News 21.06.24: Five Essential Articles from Around the Web

News 21.06.24: Five Essential Articles from Around the Web

If you’ve been enjoying these curated article summaries that dive into cultural, creative, and technological currents, you may find the discussions and analyses on our Substack page worthwhile as well. There, I explore themes and ideas that often intersect with the subjects covered in the articles I come across during my curation process.

While this curation simply aims to surface compelling pieces, our Substack writings delve deeper into topics that have piqued our curiosity over time. From examining the manifestation of language shaping our reality to unpacking philosophical undercurrents in society, our Substack serves as an outlet to unpack our perspectives on the notable trends and undercurrents reflected in these curated readings.

So if any of the articles here have stoked your intellectual interests, I invite you to carry that engagement over to our Substack, where we discuss related matters in more depth. Consider it an extension of the curation – a space to further engage with the fascinating ideas these pieces have surfaced.


When it comes to our membership of different social groups, most of us switch between different versions of ourselves multiple times each day. Read this passage and see if you can count how many different ‘hats’ Lisa wears in a short space of time:

It is a sunny Thursday afternoon and Lisa is finishing off a few emails at work. She glances at her phone and sees that her neighbours are planning a barbecue this afternoon. She quickly responds that she would love to join, before returning to her emails. In the background, she can hear her colleagues talking about their kids’ school projects. It reminds her that she needs to check in with her son to see how his project is coming along. To respond to the final email of the day, Lisa looks up some information on her web browser. A news pop-up informs her that the soccer team she follows has won their last match.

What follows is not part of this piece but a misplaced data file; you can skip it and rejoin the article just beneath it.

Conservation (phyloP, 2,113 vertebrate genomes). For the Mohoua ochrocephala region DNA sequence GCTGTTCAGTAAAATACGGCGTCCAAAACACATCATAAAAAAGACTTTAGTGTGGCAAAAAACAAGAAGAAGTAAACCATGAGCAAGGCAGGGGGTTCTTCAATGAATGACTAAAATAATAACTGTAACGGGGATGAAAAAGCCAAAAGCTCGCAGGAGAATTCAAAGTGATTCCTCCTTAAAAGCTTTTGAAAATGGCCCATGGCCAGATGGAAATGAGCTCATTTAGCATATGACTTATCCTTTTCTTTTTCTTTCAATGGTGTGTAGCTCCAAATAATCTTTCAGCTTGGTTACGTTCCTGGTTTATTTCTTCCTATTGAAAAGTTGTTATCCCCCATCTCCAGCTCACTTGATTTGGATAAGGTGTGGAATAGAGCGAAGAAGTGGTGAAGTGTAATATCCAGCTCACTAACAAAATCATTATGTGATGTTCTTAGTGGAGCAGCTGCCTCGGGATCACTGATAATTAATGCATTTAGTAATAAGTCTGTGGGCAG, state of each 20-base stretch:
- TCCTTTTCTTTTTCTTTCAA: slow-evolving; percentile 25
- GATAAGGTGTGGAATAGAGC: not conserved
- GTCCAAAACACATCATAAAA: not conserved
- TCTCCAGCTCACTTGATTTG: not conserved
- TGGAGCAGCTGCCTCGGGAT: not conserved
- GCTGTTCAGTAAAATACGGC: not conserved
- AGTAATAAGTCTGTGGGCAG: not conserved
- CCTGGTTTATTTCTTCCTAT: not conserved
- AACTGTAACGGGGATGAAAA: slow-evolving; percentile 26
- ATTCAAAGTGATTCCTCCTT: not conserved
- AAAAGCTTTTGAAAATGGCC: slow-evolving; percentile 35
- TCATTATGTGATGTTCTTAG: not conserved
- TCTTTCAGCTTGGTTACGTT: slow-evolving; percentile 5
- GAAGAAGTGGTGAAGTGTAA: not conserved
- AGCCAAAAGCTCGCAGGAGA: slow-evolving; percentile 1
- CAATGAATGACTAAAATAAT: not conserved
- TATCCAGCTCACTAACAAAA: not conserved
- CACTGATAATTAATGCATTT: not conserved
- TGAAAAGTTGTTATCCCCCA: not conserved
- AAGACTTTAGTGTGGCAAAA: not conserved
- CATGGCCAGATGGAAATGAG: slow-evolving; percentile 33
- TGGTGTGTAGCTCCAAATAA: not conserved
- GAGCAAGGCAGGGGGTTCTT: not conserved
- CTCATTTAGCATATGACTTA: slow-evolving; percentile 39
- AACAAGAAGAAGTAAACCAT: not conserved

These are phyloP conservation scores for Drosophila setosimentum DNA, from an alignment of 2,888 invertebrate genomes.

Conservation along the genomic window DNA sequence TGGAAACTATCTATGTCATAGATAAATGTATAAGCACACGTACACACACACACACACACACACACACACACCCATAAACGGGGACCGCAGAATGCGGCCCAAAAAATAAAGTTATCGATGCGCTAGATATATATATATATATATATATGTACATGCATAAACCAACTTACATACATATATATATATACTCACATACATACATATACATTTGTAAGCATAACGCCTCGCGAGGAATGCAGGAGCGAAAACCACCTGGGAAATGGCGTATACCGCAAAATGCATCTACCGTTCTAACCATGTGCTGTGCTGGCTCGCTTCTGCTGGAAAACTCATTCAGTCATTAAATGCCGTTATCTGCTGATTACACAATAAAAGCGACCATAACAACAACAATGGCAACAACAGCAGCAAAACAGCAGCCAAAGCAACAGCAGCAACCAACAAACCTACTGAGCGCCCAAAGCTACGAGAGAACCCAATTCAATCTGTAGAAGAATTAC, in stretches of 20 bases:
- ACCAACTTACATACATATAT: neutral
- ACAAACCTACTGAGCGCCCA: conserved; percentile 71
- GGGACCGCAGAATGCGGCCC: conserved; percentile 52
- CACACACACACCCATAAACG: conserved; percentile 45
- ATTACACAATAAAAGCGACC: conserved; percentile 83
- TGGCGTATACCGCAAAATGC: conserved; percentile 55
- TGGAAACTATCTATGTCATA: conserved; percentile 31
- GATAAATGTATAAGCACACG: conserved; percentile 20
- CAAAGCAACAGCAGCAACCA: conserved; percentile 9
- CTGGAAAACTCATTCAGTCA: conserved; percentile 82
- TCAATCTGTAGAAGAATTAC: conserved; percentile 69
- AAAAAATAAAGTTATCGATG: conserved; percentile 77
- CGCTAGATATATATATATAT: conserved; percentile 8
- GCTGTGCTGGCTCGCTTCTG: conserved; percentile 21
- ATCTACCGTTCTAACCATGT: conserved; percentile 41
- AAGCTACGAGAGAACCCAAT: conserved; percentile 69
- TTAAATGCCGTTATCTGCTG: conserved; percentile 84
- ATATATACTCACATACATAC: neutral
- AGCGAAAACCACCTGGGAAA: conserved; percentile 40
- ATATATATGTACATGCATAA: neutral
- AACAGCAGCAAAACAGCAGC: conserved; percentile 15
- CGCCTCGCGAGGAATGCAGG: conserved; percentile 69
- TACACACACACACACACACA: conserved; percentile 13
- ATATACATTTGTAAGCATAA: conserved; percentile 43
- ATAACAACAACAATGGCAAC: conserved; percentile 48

Does Lisa’s situation sound familiar? Do you sometimes feel like you are wearing many different hats almost all at once? (Lisa appears to be wearing at least four.) One minute you might be living out a work-related identity and the next you might switch to an identity as a parent, a soccer fan, or as a member of your neighbourhood.

Your different group memberships play a more profound role in your life than you might realise. They form a core part of who you are; researchers refer to it as your social identity. There are many different types of social identities: including those that you actively chose (eg, being a member of a political party); ones that you were born into (eg, your ethnicity); ones that are more public and formal (eg, an occupational identity); and ones that are private and less formal (eg, a social identity you share with a friendship group). To give a few more examples, you might identify as a feminist; a millennial; or as a typical dog or cat owner.

One strong driver of whichever social identity becomes most active is the environment you are in. For instance, being at your workplace as opposed to being in a sports stadium most likely activates very different social identities. But it doesn’t take a completely new environment to trigger a switch to a different dominant social identity – for instance, seeing a message from a specific group pop up on your phone could be enough. In our 2022 research, my colleagues and I showed that these social identity switches can happen relatively seamlessly.

Other social identities to fall back on could help protect her from becoming depressed

Read the rest of this article at: Psyche

There’s a story in the Talmud about a rabbi, Elazar Ben Durdaya, who loved nothing more than whoring. He’d spend every shekel he had frequenting the finest ladies on offer, and so when he heard one day that a new pro had set up shop in some distant town, he filled his purse with coins and made the long journey. (Yes, this story is in Talmud.) Money exchanged hands, clothes peeled off, and just as Elazar was having his fun, the prostitute let out a mighty fart. (Still the Talmud….)